Greek letter names (was Greek & Latin vowels etc)
|From:||Ray Brown <ray.brown@...>|
|Date:||Thursday, March 4, 2004, 20:15|
On Wednesday, March 3, 2004, at 05:49 PM, jcowan@REUTERSHEALTH.COM wrote:
> Mark J. Reed scripsit:
>> But where the heck did the names Rho and Sigma come from?
> My guess is that rho is an analogy rhyme with o (mikron),
But it doesn't! The Greek name rho is spelled rho-omega. Omega didn't
rhyme with o(micron) in early Greek. In fact the Greek name is derived
from Semitic, see below.
> ..and that sigma comes from mixing up the name of samekh with shin.
I agree - see below.
> The name shin survives as san, an archaic Greek letter.
But the vowel is wrong. 'shin' /Si:n/ would 'sin' (with long 'i') in Greek.
The alpha is probably due to conflation with the name śa:de: - see below.
On Wednesday, March 3, 2004, at 05:23 PM, Mark J. Reed wrote:
> ..... But where the heck did the names Rho and Sigma come from?
> They seem much further from the modern Hebrew names (Resh and S[h]in)
> than the other borrowed names.
But the Greek names were not borrowed from Hebrew. The archaic Greek
alphabet was essentially the Phoenician alphabet; Greek was almost
certainly first written alphabetically in some bilingual trading community,
possibly on Cyprus or, I think more likely, Crete. Indeed, it is not
improbable that the first persons to write Greek this way were Phoenician
Anyway, the names used would be Greek forms of Phoenician names. According
to Th. Nöldeke ("Beiträge zur semitischen Sprachwissenschaft", 1904, pp.
133 sq) the old Semitic name for |r| was *ro:S. The Greek name simply
drops the final /S/.
As for the sibilants, the only straightforward one is (Z) zeta from
Semitic *zai, keeping the same sound as the original.
The other three sibilants were confused by the Greeks, who needed only one:
1. semk (three parallel horozintal lines, with one vertical down their
center) whose sound was /s/.
It is found in some of the archaic alphabets as an alternative way of
writing /z/ [sic].
It was later used in eastern Ionian alphabets to denote /ks/ and called
'ksei' by them; but this usage is not attested in any of the archaic
alphabets nor is it known in the alphabets of the western Greeks.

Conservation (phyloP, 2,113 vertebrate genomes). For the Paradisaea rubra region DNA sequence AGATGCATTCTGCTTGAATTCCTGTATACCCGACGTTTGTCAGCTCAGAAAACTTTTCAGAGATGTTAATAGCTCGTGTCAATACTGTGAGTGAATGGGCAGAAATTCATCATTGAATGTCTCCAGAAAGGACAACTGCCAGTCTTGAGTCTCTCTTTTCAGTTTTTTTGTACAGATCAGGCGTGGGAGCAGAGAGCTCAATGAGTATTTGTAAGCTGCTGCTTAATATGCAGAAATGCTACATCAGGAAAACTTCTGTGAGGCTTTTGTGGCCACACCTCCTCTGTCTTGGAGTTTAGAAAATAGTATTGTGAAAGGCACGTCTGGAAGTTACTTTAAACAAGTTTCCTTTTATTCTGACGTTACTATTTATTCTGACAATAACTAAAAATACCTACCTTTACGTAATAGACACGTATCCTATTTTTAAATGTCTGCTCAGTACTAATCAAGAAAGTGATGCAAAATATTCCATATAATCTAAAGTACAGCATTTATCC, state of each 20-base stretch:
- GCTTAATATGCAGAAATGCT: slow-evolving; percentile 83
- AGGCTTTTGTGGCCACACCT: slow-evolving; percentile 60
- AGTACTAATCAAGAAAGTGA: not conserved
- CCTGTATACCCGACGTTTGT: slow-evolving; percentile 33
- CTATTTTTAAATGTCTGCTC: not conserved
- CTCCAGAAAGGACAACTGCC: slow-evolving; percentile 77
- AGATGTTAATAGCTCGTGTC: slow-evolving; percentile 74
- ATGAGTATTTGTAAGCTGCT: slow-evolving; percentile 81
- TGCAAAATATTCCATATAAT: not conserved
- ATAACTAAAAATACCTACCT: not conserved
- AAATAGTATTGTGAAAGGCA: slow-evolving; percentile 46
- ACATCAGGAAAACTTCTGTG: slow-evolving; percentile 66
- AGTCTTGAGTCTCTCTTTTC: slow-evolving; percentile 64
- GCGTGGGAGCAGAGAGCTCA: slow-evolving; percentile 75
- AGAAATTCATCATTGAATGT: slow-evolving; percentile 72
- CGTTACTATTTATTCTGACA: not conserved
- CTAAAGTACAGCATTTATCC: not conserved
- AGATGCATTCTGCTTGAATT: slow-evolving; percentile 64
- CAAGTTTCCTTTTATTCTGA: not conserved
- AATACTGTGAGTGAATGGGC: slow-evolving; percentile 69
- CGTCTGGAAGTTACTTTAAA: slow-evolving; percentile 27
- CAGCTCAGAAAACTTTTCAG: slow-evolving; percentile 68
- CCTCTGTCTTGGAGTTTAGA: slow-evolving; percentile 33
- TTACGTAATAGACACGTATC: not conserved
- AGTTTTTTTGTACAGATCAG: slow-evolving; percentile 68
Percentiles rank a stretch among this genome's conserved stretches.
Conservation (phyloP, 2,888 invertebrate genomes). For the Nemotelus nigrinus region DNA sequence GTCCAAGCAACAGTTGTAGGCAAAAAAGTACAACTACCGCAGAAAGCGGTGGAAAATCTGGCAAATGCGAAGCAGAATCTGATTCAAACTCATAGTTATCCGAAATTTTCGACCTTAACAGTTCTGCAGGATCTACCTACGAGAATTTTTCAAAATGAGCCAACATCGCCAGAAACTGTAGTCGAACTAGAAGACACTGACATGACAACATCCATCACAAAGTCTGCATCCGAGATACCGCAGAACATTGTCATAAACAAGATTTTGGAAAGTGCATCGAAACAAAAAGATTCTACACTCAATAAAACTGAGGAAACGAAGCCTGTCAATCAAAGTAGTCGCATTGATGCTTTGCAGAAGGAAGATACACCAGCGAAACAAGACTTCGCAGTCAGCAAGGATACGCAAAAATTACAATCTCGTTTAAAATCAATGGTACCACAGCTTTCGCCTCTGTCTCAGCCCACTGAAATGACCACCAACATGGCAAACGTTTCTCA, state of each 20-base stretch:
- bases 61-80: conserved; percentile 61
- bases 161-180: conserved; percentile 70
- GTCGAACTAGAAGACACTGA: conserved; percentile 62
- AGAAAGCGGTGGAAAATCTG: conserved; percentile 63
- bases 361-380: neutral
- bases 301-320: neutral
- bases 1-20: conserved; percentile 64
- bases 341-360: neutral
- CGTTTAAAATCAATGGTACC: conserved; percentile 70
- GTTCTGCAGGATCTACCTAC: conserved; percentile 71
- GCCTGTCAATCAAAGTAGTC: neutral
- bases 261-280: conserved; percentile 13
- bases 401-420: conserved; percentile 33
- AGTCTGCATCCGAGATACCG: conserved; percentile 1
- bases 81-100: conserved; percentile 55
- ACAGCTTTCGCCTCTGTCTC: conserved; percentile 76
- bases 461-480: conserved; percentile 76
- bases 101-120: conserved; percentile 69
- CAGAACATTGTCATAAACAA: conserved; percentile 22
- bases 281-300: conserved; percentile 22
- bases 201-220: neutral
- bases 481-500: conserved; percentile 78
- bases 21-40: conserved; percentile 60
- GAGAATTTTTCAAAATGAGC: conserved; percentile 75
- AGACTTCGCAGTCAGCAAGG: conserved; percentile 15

In the archaic alphabets, /ks/ is always written as two consonants. The
later western Greek alphabet adopted a symbol of unknown origin, namely X,
for this sound (while the eastern Greeks used the same symbol for k_h).
2. śa:de: (similar to modern upper-case M, but the 'valley' in the middle
comes only half-way down) whose sound was probably /s_e/ (X_SAMPA for
velarized or pharyngealized s, i.e. "emphatic s" of Arabic, which in real
IPA is 's' with a tilde through the middle of it). The corresponding
Hebrew letter is pronounced /ts/ in modern Hebrew. This letter was used in
Crete, Thera, Melos, Sikinos, Corinth, Korkyra (Corcyra, Corfu), Sikyon,
Argolis and Lokris to denote Greek /s/. The Doric name for the letter is
'san' which suggests a conflation of the Semitic names śa:de: and ši:n
3. ši:n (written either like an upper-case Greek sigma or the 'lightening
flash S' which IIRC was used doubled by the Nazi SS) which in Phoenician
represented /S/. This was used in Athens, Euboia, Elis, Lakonia and
generally in the later western and eastern Greek alphabets for /s/. Where
ši:n is used, śa:de: generally is not found; but, according to C.D. Buck
(The Greek Dialects, Chicago, 1955, p.349) both letters have been found at
Argolis and Lokris.
The Greek name 'sigma' /siNma/ seems to be a conflation of Semitic semk
and ši:n. The reasons for the confusion of names and distribution of this
and the previous letter are unclear.
I discuss the origin of the archaic Greek alphabet on:
But you'll need a sensible browser that can cope with Unicode :)
"A mind which thinks at its own expense will always
interfere with language." J.G. Hamann, 1760